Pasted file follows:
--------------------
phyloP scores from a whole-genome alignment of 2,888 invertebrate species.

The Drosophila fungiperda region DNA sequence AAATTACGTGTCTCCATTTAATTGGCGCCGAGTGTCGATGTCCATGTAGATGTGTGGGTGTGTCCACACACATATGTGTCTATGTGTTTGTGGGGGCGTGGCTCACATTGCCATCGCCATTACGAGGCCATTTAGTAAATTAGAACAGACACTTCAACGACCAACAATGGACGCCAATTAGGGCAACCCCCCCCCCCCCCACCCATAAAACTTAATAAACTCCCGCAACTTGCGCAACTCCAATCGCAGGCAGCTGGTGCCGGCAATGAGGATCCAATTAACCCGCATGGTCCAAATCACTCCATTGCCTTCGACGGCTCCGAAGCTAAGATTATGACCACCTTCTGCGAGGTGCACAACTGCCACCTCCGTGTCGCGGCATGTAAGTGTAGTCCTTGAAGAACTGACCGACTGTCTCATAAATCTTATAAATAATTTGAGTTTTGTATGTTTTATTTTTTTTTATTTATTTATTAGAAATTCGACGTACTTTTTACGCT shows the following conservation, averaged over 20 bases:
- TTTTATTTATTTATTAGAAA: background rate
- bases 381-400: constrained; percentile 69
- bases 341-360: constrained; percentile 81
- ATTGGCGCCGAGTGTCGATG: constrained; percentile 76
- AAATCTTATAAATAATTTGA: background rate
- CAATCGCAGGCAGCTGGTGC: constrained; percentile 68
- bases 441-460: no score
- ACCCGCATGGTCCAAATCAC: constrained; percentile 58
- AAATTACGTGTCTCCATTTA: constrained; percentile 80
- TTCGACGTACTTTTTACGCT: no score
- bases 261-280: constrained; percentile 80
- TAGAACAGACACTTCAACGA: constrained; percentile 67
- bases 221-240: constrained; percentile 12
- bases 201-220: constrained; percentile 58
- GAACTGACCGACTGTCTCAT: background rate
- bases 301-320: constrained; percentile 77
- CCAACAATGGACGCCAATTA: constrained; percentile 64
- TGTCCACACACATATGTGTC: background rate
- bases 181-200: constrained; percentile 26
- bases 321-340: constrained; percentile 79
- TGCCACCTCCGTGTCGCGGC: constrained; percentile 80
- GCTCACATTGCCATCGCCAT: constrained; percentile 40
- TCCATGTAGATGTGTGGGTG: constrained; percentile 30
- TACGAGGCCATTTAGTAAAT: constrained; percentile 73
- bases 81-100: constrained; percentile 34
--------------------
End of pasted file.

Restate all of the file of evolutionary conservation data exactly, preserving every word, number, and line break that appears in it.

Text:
phyloP scores from a whole-genome alignment of 2,888 invertebrate species.

The Drosophila fungiperda region DNA sequence AAATTACGTGTCTCCATTTAATTGGCGCCGAGTGTCGATGTCCATGTAGATGTGTGGGTGTGTCCACACACATATGTGTCTATGTGTTTGTGGGGGCGTGGCTCACATTGCCATCGCCATTACGAGGCCATTTAGTAAATTAGAACAGACACTTCAACGACCAACAATGGACGCCAATTAGGGCAACCCCCCCCCCCCCCACCCATAAAACTTAATAAACTCCCGCAACTTGCGCAACTCCAATCGCAGGCAGCTGGTGCCGGCAATGAGGATCCAATTAACCCGCATGGTCCAAATCACTCCATTGCCTTCGACGGCTCCGAAGCTAAGATTATGACCACCTTCTGCGAGGTGCACAACTGCCACCTCCGTGTCGCGGCATGTAAGTGTAGTCCTTGAAGAACTGACCGACTGTCTCATAAATCTTATAAATAATTTGAGTTTTGTATGTTTTATTTTTTTTTATTTATTTATTAGAAATTCGACGTACTTTTTACGCT shows the following conservation, averaged over 20 bases:
- TTTTATTTATTTATTAGAAA: background rate
- bases 381-400: constrained; percentile 69
- bases 341-360: constrained; percentile 81
- ATTGGCGCCGAGTGTCGATG: constrained; percentile 76
- AAATCTTATAAATAATTTGA: background rate
- CAATCGCAGGCAGCTGGTGC: constrained; percentile 68
- bases 441-460: no score
- ACCCGCATGGTCCAAATCAC: constrained; percentile 58
- AAATTACGTGTCTCCATTTA: constrained; percentile 80
- TTCGACGTACTTTTTACGCT: no score
- bases 261-280: constrained; percentile 80
- TAGAACAGACACTTCAACGA: constrained; percentile 67
- bases 221-240: constrained; percentile 12
- bases 201-220: constrained; percentile 58
- GAACTGACCGACTGTCTCAT: background rate
- bases 301-320: constrained; percentile 77
- CCAACAATGGACGCCAATTA: constrained; percentile 64
- TGTCCACACACATATGTGTC: background rate
- bases 181-200: constrained; percentile 26
- bases 321-340: constrained; percentile 79
- TGCCACCTCCGTGTCGCGGC: constrained; percentile 80
- GCTCACATTGCCATCGCCAT: constrained; percentile 40
- TCCATGTAGATGTGTGGGTG: constrained; percentile 30
- TACGAGGCCATTTAGTAAAT: constrained; percentile 73
- bases 81-100: constrained; percentile 34